Making her case, Pelosi quoted the Bible, and late Presidents Abraham Lincoln and John F. Kennedy.

She called Trump “a clear and present danger to the nation” responsible for “the day of fire” when his supporters stormed the Capitol while it was in the process of ratifying the election of Biden as President and Harris as Vice President.

On January 6, the protesters breached the Senate doors and occupied her office, leaving five people, one of them a police officer, dead.

Supporting the impeachment Democrat Representative Raja Krishnamoorthi recalled his parent’s immigration when he was an infant from India to an America that as a democracy is “the beacon of hope for all the world”.

He said: “When Donald Trump told rioters to go to the capitol and, quote-unquote, fight like hell, he incited an attack on the Capitol and the ideals comprising the American dream. I’m voting for impeachment because I know we’re still the country my parents believed in, and I will fight like hell for it.”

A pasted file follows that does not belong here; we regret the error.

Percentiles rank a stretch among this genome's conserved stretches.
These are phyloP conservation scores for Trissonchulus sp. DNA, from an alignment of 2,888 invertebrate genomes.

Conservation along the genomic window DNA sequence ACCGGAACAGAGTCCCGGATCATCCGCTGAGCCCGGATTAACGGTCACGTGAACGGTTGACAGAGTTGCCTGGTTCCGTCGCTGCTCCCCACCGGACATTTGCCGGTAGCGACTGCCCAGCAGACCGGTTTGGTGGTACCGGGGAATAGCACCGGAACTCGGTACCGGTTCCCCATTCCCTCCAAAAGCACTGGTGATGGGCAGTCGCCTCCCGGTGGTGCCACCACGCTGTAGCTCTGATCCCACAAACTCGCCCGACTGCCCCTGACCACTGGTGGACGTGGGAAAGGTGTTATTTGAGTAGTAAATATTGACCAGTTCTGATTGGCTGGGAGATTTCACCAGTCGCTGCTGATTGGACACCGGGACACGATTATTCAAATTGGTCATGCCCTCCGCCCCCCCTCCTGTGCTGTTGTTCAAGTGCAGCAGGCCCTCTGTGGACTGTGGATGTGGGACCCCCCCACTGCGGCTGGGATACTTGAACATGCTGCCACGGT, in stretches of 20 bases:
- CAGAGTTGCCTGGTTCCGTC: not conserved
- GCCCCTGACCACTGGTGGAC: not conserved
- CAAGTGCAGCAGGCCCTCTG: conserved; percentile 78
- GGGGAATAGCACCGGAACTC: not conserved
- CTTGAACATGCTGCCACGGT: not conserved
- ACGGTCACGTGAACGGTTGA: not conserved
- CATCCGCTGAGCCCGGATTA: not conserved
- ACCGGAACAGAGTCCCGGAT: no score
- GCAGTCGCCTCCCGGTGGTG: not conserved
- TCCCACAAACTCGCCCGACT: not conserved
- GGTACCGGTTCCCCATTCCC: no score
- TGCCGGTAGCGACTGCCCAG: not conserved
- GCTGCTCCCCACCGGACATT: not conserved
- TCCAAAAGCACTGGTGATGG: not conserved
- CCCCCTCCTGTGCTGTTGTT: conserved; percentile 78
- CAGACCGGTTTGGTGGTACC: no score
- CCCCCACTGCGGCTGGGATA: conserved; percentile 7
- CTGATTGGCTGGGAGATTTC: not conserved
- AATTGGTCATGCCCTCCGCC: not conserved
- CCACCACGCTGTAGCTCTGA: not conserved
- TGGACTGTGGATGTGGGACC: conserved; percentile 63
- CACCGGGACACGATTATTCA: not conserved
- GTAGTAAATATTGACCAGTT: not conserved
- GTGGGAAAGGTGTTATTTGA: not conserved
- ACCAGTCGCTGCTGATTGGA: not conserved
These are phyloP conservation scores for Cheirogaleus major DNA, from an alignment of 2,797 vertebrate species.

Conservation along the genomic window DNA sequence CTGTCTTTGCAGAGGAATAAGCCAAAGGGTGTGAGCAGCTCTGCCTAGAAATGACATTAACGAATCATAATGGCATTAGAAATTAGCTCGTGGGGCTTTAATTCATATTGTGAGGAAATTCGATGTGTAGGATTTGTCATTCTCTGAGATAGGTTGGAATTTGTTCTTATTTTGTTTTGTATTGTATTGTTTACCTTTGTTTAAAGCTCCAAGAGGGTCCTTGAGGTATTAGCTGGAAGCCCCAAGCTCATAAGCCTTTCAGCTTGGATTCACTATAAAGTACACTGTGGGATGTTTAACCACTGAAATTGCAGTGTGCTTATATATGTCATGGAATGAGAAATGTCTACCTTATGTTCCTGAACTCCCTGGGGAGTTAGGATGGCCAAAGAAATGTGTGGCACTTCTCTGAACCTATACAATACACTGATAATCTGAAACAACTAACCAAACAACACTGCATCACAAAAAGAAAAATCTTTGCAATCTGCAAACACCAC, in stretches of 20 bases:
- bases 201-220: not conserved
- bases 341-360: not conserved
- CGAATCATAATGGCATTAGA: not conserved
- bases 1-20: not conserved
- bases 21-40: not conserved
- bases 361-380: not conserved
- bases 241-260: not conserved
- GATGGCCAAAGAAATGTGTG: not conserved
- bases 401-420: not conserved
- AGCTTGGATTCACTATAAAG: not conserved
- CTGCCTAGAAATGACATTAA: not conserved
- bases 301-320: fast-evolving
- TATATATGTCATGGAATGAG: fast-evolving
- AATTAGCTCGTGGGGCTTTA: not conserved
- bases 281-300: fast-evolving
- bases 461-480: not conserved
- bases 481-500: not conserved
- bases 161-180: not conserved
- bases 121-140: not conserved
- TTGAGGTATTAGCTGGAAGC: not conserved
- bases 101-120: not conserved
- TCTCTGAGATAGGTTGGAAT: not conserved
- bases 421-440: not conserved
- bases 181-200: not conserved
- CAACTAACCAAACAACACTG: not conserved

The Republican dissent was led by Liz Cheney, the daughter of Dick Cheney, who was George W. Bush’s vice president.

Trump had disparaged her and her father.

The Republicans did not allocate time for her to speak during the impeachment debate and a Democrat had her statement introduced into the House record.

“The President of the United States summoned this mob, assembled the mob, and lit the flame of this attack,” her statement said, adding: “There has never been a greater betrayal by a President of the United States of his office and his oath to the Constitution.”